Brad Mehldau

Tag: Brad Mehldau

Brad Mehldau Trio Performs May 2 at Lawrence University

APPLETON, WIS. — Grammy-nominated jazz pianist Brad Mehldau and his trio close out the 2008-09 Lawrence University Jazz Series Saturday, May 2 with an 8 p.m. concert in the Lawrence Memorial Chapel, 510 E. College Ave., Appleton.

Tickets, at $20-22 for adults, $17-19 for seniors and $15-17 for students, are available through the Lawrence Box Office, 920-832-6749.

A fixture on the national and international jazz scenes since the mid-1990s, Mehldau’s singularly intense performances and his innovative improvisation skills led London’s The Guardian to hail him as “the doyen of contemporary jazz pianists.”

With bassist Larry Grenadier and drummer Jeff Ballard, the Brad Mehldau Trio earned a 2009 Grammy best jazz instrumental album nomination for their release “Brad Mehldau Trio: Live.” The disc develops and improvises on jazz classics like John Coltrane’s “Countdown,” but also delves into 1990s pop music with Oasis’s “Wonderwall” and Soundgarden’s “Black Hole Sun,” which Mehldau transforms into a 20-minute-long sonic experience.

“Brad Mehldau is the next logical step in jazz piano after the heyday of Chick Corea, Keith Jarrett and Herbie Hancock,” said Lee Tomboulian, who teaches jazz improvisation and applied jazz piano at Lawrence. “His unbelievable technique serves a gigantic conception, that mixes contrapuntal lines, unusual voicings and extreme rhythmic vigor into a swirling vortex of originality.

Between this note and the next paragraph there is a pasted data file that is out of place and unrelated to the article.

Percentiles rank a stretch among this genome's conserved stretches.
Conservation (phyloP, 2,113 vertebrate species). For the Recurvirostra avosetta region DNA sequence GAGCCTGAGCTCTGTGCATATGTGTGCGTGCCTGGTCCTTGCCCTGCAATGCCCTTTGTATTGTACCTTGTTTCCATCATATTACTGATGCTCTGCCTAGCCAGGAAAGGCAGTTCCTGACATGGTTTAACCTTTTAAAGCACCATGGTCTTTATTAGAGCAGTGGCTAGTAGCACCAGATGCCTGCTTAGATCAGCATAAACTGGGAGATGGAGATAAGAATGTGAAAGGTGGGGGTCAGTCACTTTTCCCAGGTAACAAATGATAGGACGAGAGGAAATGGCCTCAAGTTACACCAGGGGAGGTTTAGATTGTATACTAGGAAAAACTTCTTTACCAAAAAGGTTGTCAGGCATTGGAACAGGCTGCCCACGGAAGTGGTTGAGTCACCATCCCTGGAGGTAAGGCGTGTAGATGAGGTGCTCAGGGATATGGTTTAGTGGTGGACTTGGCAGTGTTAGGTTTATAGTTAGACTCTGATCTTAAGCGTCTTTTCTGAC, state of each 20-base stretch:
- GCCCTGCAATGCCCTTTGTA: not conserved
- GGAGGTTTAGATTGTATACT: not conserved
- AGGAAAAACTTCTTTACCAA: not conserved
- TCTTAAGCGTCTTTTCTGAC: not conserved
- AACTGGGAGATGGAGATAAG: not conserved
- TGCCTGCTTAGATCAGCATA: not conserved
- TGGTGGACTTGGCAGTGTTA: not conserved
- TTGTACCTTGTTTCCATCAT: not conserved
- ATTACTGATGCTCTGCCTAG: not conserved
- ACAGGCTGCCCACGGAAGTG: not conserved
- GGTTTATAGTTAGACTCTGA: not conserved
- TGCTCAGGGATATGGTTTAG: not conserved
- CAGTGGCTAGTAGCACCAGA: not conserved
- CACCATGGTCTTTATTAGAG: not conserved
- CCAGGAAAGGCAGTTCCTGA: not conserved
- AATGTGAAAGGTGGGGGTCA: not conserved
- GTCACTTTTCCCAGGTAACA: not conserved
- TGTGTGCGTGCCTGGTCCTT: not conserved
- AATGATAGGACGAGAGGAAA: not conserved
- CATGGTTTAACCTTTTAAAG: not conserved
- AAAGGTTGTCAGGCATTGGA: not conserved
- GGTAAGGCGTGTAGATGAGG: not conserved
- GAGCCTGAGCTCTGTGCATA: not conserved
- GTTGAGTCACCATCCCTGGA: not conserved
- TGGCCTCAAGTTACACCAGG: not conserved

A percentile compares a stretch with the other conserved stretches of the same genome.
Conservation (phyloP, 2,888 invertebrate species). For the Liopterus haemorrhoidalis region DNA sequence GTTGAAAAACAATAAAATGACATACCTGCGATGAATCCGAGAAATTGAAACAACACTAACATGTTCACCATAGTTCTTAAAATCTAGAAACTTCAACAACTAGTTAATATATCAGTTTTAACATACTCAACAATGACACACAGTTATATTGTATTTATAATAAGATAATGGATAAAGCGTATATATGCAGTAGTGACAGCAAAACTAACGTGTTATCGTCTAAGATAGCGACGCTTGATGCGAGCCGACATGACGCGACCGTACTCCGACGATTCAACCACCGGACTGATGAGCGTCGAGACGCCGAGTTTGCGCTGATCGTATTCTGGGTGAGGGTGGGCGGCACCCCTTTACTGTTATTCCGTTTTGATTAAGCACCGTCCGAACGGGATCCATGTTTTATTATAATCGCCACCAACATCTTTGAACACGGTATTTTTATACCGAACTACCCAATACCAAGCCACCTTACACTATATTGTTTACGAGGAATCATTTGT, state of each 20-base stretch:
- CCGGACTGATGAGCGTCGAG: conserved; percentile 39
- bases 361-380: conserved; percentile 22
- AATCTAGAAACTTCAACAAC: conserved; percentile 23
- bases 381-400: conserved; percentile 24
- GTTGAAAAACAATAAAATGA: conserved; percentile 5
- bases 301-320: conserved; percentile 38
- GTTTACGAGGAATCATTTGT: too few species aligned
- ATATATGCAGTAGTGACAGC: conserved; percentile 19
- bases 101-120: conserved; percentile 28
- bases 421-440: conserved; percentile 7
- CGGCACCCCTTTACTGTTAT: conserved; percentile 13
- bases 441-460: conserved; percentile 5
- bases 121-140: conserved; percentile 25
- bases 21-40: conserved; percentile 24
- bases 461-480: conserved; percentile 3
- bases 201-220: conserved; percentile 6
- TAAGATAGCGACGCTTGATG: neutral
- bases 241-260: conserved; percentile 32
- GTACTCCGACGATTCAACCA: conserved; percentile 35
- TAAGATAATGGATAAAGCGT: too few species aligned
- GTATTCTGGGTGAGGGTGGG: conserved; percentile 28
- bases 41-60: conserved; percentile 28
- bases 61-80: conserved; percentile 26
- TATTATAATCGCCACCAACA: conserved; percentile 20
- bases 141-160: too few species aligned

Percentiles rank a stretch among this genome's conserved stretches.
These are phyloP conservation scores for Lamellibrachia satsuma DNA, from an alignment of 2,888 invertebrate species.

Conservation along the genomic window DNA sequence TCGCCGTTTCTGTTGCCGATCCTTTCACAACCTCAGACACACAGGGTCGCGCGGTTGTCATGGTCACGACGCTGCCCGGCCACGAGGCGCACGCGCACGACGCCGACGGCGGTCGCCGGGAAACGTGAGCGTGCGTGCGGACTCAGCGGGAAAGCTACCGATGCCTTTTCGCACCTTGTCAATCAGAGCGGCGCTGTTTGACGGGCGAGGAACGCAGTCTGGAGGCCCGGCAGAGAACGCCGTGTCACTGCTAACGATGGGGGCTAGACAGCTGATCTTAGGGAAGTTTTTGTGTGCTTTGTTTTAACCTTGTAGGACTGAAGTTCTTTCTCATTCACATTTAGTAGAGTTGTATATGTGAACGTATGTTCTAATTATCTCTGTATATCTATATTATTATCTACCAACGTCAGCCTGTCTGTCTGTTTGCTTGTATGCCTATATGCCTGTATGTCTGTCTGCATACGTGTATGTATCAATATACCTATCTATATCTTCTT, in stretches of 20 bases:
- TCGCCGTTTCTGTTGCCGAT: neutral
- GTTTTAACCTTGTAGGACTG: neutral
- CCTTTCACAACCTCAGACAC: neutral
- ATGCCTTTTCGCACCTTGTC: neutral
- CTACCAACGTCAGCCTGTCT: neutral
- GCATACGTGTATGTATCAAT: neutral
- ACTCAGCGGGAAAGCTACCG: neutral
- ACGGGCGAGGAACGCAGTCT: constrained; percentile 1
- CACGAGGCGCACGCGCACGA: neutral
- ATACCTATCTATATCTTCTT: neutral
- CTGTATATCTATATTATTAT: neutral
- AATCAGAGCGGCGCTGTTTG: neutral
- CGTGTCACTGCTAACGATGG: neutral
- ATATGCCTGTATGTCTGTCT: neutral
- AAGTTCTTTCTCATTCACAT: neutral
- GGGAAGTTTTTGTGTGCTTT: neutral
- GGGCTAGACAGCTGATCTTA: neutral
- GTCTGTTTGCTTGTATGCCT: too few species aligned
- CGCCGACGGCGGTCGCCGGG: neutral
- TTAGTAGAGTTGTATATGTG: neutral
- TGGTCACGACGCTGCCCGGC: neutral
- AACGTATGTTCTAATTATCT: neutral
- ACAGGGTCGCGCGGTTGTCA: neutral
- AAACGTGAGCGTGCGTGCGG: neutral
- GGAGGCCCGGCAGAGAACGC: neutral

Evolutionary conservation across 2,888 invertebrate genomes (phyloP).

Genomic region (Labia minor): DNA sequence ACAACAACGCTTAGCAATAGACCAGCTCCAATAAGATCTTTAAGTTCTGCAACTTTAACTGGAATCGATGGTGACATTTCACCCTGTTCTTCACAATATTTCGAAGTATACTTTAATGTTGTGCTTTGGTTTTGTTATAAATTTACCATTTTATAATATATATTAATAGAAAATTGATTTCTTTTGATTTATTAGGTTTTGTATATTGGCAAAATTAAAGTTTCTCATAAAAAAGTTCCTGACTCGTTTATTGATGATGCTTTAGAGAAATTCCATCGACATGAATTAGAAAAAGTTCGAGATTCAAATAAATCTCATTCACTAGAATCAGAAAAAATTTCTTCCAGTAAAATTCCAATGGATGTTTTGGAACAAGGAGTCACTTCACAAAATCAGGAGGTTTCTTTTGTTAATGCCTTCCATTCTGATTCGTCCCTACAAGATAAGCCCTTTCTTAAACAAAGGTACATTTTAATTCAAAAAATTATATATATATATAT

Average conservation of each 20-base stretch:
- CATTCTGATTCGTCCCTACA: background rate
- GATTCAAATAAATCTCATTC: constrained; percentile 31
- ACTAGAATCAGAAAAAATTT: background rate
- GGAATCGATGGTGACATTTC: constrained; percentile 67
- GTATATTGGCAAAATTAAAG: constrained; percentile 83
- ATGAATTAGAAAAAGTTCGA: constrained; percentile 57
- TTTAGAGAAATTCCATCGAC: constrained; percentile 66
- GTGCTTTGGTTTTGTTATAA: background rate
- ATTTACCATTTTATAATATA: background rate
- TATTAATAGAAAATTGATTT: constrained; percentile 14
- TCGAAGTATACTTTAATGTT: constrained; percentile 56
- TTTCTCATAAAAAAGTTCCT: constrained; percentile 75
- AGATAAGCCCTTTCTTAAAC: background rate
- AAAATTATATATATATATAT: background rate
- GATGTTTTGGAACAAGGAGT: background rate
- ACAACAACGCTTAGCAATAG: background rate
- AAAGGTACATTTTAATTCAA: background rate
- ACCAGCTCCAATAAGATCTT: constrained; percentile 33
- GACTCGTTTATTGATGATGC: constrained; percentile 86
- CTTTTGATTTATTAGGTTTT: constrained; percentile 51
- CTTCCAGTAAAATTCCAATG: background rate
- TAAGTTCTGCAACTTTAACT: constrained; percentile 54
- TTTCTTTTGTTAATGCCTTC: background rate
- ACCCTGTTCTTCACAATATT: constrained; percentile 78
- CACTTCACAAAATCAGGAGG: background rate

“To miss Mehldau at our doorstep would be like living in England during Shakepeare’s time and forgetting to go to the Globe Theater until after it had closed,” he added.

A Grammy nominee in 1997 for “Art of the Trio” in the jazz instrumental solo category, Melhdau began his early musical training as a classical pianist and those influences remain evident in his work today.

In addition to his trio and solo ventures, Mehldau has collaborated with jazz greats Joshua Redman, Pat Metheny, Charlie Haden, Wayne Shorter, John Scofield and the late Michael Brecker, among others. He also has ventured outside the jazz realm for projects with popular musicians Willie Nelson and Jon Brion and his music has appeared in several films, among them Stanley Kubrick’s “Eyes Wide Shut.”

Since his 1995 Warner Records debut album “Introducing Brad Mehldau,” his discography has grown to nearly 40 releases as a solo pianist, with his trio and as a sideman.